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GUNS Magazine August 2010 - Page 16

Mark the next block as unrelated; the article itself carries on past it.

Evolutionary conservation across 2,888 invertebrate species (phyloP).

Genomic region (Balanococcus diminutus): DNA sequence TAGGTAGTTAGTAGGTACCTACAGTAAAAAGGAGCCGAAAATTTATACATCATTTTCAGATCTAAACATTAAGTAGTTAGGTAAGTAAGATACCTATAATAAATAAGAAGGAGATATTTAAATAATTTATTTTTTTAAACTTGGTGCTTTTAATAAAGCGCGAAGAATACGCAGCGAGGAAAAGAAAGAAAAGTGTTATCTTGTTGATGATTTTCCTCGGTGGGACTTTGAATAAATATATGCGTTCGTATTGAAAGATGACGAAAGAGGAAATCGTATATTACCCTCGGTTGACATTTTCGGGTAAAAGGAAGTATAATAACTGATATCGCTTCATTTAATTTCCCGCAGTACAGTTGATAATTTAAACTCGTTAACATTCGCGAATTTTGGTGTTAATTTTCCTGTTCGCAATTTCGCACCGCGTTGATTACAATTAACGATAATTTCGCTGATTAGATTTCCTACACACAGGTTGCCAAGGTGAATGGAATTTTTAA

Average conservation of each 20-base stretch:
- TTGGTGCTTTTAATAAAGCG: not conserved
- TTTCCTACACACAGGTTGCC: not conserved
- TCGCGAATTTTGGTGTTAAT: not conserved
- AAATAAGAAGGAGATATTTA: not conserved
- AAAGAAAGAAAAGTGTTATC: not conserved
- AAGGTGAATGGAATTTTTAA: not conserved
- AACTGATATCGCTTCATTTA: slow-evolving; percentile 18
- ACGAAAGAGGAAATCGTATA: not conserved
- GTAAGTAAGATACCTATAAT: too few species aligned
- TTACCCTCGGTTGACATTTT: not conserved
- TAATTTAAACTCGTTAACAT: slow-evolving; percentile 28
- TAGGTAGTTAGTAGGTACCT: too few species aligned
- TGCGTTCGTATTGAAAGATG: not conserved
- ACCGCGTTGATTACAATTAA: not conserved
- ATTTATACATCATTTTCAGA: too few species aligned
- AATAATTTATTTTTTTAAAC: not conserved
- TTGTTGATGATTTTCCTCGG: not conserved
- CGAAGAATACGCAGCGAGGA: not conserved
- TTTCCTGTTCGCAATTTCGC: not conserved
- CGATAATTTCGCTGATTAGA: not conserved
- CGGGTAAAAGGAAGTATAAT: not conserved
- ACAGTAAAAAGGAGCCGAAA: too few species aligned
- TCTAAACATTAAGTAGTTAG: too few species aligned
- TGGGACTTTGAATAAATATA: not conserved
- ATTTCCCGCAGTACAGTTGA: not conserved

• JOHN BARSNESS • High quality meets lightweight. hese days it seems as if Swarovski scopes have been around T forever, yet the Austrian company produced its first riflescopes in 1976. Since then, Swarovski scopes have become the top-selling 3-9X36 Z3 MAKER: SWAROVSKI OPTIK 2 SLATER ROAD CRANSTON, RI 02920 (800) 426-3089 WWW.SWAROVSKIOPTIK.COM WEIGHT: 12 ounces LENGTH: 12.1" TUBE DIAMETER: 1" FINISH: Black matte ADJUSTMENTS: .25" RETICLE: 7A, a typical plex-type (others available) PRICE: $1,143.33 SwAROVSkI Z3 3-9X36 European scope in the US. This is due partly to their very effective marketing, but no doubt part of their success comes from the company’s crystal. Swarovski crystal has been around much longer, since 1895, and is so highly regarded we might imagine the wife of a hunter who wants a Swarovski scope saying, “Swarovski? Cool!” Swarovski was also the first of the high-end European optics companies to really make an effort to understand the American hunter. During the last half of the 20th century, most German/Austrian scopes were relatively heavy, had first focal-plane reticles and short eye relief. There were reasons for all these features, all tied to hunting methods in Germany and Austria. higher magnification and extra weight. The reticle should to be visible even in dim light. First focal-plane reticles stay the same size relative to the target, so the heavy reticles in Euro-scopes became highly visible at 8X to 10X. Also, since the biggest central European game is red stag and wild boar, both normally weighing less than 500 pounds, cartridges more powerful than the 8x57 or .30-06 aren’t necessary. High-Seat Hunting Short-eye relief isn’t a problem, and With the exception of climbing in the even helps when shooting in dim light, Alps for gemse (the small mountain goat increasing contrast by minimizing Americans know as chamois, if they “stray” light between our eye and the know it at all), most hunting over there scope. is done from a hochsitz. This means American hunters, on the other hand, “high seat” in German, and a hochsitz mostly hunt in daylight and (at least until is essentially a version of the treestands treestand hunting became common) American hunters commonly use when typically hike around the countryside, waiting for whitetails. so they prefer lighter scopes. We also Also, central European hunting often use cartridges larger than the .30traditions allow shooting during much 06, especially in the Western US, and dimmer hours than is generally legal in Canada when hunting elk, moose and America. Thus, scopes need to be very very large bears. We don’t like shortbright optically, meaning large lenses, eye relief, especially on elk and grizzly rifles chambered for rounds like the .300 Weatherby and .338 Winchester Magnums, and until recently most of us didn’t have much use for heavy scopes with coarse reticles that “grow” at higher magnifications. Most European scope manufacturers didn’t get this, so they tried to sell their At12ounces,theSwarovski3-9x36mmZ3isaperfectfitona German-style scopes modern“mountainrifle,”suchasthis6-1/2-poundNewUltraLight to American hunters Arms.30-06. and didn’t do so 16 MENA SUVARI well. Perhaps because Swarovski is an Austrian company, and Austria contains a lot of Alps, the Swarovski company decided to make some scopes especially for American hunters who hike around mountains. They are particularly lightweight scopes with second focalplane reticles and more eye relief. These lightweight scopes have been around for about half as long as Swarovski has been making scopes, and are now in what might be termed their 3rd generation. In the past few years, variable scopes with a much wider range of magnification have become common, with up to a 6-fold magnification increase in some models. Such scopes, of course, tend to be more expensive than “old fashioned” scopes with a 3-fold range, and not everybody needs or desires a scope that can be turned from 3X to 18X. Swarovski recently started calling their various variables Z6s, Z5s and Z3s, with the Z3s being the most recent version of their lightweight, 1" tube, American-style scopes, with the Z3s being the most “affordable.” I mounted the sample 3-9x36 on a New Ultra Light Arms Model 24 in.3006, using Talley Lightweight aluminum rings. The scope seemed to be a perfect fit for a high-tech, super-lightweight rifle, plus the NULA’s fine accuracy allows a precise test of any scope’s adjustments. In addition, a scoped .30-06 weighing less than 6-1/2 pounds recoils hard Lightweight Package WWW.GUNSMAGAZINE.COM • AUGUST 2010

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